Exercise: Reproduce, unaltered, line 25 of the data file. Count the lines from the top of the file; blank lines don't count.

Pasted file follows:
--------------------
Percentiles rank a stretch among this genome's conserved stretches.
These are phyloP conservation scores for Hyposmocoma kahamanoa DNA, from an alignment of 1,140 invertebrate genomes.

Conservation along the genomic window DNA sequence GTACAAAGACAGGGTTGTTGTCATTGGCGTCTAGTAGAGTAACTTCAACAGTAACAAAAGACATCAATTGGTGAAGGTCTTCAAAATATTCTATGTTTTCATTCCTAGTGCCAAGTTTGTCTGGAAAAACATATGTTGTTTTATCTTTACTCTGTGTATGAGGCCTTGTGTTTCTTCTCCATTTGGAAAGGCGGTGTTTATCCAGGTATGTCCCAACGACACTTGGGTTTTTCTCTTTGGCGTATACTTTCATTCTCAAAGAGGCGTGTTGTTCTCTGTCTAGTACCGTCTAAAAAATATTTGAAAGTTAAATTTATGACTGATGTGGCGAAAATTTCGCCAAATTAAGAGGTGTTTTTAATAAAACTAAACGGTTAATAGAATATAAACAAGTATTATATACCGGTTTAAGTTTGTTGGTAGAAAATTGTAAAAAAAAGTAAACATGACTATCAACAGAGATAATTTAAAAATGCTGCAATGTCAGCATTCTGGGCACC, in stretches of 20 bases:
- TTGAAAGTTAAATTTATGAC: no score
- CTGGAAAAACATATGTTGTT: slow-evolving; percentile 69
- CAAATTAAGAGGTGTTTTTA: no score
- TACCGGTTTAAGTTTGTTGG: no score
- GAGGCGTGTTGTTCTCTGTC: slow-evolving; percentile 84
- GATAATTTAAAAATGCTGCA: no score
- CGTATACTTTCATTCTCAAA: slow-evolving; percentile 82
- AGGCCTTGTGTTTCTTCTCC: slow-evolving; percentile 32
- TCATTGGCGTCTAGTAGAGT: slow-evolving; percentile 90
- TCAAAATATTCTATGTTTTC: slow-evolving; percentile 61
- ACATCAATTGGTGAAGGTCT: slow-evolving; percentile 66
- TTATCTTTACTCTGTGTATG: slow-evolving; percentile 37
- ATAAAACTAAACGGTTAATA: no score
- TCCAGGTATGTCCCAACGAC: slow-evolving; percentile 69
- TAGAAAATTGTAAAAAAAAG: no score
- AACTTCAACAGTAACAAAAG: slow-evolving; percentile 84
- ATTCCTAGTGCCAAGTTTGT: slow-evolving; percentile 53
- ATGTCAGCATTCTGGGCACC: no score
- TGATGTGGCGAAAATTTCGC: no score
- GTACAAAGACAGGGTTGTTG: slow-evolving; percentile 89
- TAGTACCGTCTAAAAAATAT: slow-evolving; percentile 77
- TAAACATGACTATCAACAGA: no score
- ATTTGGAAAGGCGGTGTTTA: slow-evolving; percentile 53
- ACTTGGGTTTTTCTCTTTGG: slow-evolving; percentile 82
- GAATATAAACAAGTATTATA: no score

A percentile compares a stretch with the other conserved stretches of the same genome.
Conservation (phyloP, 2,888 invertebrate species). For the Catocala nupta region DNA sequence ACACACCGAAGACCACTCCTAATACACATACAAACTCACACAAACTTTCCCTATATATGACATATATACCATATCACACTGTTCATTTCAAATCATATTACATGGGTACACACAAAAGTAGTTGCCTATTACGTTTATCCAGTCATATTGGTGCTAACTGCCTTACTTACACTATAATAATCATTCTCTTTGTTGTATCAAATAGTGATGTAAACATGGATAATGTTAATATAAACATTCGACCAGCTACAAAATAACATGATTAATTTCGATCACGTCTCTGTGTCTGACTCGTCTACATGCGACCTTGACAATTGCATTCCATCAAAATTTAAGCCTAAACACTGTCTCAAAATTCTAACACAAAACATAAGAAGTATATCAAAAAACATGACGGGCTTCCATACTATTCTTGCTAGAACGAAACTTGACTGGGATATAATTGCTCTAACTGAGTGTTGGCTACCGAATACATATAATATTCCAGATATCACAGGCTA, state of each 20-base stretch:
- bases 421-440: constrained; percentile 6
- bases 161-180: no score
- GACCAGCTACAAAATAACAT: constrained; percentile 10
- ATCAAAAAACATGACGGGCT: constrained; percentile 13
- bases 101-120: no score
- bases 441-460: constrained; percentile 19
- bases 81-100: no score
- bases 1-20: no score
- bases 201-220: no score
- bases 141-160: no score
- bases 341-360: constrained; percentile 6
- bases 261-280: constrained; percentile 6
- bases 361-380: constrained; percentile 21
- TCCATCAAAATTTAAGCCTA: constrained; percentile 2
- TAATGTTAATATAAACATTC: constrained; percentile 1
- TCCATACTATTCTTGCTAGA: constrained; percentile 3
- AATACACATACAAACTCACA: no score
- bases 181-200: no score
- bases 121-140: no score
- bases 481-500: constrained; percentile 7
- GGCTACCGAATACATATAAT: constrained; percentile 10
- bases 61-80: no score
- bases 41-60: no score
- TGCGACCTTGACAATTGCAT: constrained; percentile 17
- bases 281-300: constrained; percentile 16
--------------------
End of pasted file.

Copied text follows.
- TAAACATGACTATCAACAGA: no score